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Examination of Hubris in The Great Gatsby and King Lear

            Humanity has, since the dawn of time, been fixated with itself. In history, this is evidenced by the great monuments erected by pharaohs and kings of the past - and today humans corroborate this by inundating the Internet with images of themselves. Despite their love for themselves being deeply rooted in antiquity, it is only the last few generations who have been chastised for it. Disorders such as anorexia, bulimia, and body dysmorphia all feed into the obsessive way that humans view themselves. And whilst the story of Narcissus was spawned in Greek mythology, it was not until 1968 that his name was appropriated for a 'self-obsessed' personality disorder. It is interesting that, in tragic pieces of literature such as The Great Gatsby by F. Scott Fitzgerald and King Lear by William Shakespeare, both characters attempt to portray themselves as powerful and important - yet it is the childlike narcissism of titular characters Jay Gatsby and King Lear that blinds them to the truth and renders them unable to accept reality. They are consumed with a hubristic sense of self - which eventually leads to their downfall. In the same vein as Narcissus - who was cursed for not being able to see past his own conceited vision that the nymph may truly love him - they are so transfixed with themselves that they do not notice as the worlds they had constructed crumble around them. Gatsby and Lear are unable to recognise the love which Daisy and Cordelia respectively have for them and it is telling that, as these characters approach the pinnacle of their collective lives on their planet, they finally realise the destructive nature of their Narcissistic tendencies - yet, as history proves to humanity, society always realises too late.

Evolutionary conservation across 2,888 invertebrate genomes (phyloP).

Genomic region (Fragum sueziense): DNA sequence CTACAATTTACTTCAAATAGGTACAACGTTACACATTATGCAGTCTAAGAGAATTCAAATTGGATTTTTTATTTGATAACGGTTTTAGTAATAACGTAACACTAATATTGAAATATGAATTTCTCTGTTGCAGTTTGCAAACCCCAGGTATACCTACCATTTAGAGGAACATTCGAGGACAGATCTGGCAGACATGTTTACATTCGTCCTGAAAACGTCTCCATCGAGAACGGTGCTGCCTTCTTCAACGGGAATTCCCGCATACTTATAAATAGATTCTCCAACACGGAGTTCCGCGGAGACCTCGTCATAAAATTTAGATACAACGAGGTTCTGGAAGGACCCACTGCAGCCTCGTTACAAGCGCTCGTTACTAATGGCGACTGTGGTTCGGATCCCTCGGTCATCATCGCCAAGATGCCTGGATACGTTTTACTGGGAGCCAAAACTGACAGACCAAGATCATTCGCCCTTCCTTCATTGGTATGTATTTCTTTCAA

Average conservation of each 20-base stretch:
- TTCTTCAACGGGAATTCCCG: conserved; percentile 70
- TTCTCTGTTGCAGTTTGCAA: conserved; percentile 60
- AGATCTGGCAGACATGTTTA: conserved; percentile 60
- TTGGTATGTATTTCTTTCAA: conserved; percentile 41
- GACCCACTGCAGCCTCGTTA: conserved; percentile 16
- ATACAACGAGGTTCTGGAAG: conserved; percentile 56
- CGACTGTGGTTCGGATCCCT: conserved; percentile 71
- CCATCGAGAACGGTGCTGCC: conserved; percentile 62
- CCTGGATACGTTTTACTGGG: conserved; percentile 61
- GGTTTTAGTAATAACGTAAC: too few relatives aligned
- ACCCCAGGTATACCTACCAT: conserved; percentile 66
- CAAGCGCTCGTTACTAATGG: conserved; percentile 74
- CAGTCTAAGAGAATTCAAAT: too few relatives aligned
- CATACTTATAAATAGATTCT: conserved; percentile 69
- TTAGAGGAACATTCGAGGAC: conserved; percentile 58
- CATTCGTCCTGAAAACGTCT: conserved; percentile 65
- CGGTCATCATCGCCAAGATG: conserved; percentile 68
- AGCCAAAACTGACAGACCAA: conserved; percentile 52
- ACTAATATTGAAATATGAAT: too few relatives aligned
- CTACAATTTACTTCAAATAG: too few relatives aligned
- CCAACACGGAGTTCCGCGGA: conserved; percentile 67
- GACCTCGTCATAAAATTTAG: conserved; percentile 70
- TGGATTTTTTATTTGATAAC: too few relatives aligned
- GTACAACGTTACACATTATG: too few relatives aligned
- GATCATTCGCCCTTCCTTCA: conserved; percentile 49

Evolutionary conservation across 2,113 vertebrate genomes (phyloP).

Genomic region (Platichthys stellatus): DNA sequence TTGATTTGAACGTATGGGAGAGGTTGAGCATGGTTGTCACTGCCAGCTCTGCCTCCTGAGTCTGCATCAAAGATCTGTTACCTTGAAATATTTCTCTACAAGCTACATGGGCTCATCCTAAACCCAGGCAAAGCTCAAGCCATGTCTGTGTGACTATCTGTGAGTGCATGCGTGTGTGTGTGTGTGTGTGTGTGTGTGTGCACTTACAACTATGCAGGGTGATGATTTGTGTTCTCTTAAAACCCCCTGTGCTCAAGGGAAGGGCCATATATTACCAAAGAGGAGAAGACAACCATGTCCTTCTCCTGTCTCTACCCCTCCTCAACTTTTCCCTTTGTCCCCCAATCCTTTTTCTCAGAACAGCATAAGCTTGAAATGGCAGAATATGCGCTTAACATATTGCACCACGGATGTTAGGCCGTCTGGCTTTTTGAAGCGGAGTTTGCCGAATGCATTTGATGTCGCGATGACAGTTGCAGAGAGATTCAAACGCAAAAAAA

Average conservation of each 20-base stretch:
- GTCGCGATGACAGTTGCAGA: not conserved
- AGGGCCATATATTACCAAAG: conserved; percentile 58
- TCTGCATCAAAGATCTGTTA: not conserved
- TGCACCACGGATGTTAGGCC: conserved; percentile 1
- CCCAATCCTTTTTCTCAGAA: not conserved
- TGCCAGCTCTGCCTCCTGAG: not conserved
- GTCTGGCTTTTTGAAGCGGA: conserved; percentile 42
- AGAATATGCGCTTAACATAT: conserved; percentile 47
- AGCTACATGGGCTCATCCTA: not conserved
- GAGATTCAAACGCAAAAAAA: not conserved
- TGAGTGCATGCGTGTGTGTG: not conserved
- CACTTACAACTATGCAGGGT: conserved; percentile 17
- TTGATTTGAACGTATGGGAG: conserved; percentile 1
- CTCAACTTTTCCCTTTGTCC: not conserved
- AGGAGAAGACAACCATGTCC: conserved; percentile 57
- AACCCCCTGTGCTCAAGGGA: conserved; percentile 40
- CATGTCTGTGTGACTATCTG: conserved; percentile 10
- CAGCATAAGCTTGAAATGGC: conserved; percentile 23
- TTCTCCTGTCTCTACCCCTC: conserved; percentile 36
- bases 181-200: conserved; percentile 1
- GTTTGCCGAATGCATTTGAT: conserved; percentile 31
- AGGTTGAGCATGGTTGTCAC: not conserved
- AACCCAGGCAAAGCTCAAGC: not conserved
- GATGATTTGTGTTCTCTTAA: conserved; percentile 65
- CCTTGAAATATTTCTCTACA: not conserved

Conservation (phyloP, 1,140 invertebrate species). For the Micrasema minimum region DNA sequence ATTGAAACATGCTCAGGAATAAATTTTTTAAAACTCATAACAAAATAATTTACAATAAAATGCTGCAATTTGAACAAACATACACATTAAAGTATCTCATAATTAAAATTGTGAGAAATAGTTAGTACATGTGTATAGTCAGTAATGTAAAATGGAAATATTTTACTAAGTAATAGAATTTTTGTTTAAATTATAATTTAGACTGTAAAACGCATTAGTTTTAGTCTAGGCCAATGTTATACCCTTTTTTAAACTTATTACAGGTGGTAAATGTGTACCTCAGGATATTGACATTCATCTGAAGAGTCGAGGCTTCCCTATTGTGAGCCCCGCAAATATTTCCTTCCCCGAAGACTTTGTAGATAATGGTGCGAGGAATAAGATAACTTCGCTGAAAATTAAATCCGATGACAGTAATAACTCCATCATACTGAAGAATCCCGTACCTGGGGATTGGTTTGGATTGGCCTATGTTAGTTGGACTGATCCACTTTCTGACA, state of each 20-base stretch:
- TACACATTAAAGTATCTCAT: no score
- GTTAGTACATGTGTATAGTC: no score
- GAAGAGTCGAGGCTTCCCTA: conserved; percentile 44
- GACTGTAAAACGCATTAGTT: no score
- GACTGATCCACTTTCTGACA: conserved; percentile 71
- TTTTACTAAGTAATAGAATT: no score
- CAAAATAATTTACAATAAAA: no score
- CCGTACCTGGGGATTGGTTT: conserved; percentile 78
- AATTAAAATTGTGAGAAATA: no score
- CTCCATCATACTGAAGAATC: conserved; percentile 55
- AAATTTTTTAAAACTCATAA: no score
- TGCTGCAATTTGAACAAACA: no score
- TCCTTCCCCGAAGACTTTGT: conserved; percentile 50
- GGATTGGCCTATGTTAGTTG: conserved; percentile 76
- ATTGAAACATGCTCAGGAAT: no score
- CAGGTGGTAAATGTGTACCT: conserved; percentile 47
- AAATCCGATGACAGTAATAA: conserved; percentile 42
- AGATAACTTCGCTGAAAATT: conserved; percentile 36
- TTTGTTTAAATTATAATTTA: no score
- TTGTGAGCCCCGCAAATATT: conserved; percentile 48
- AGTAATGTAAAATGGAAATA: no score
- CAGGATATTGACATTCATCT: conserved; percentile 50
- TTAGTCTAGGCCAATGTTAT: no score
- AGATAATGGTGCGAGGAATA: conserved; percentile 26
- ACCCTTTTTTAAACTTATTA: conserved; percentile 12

In F. Scott Fitzgerald's novel, Gatsby muses, "No amount of fire or freshness can challenge what a man will store up in his ghostly heart." ( Fitzgerald 95).

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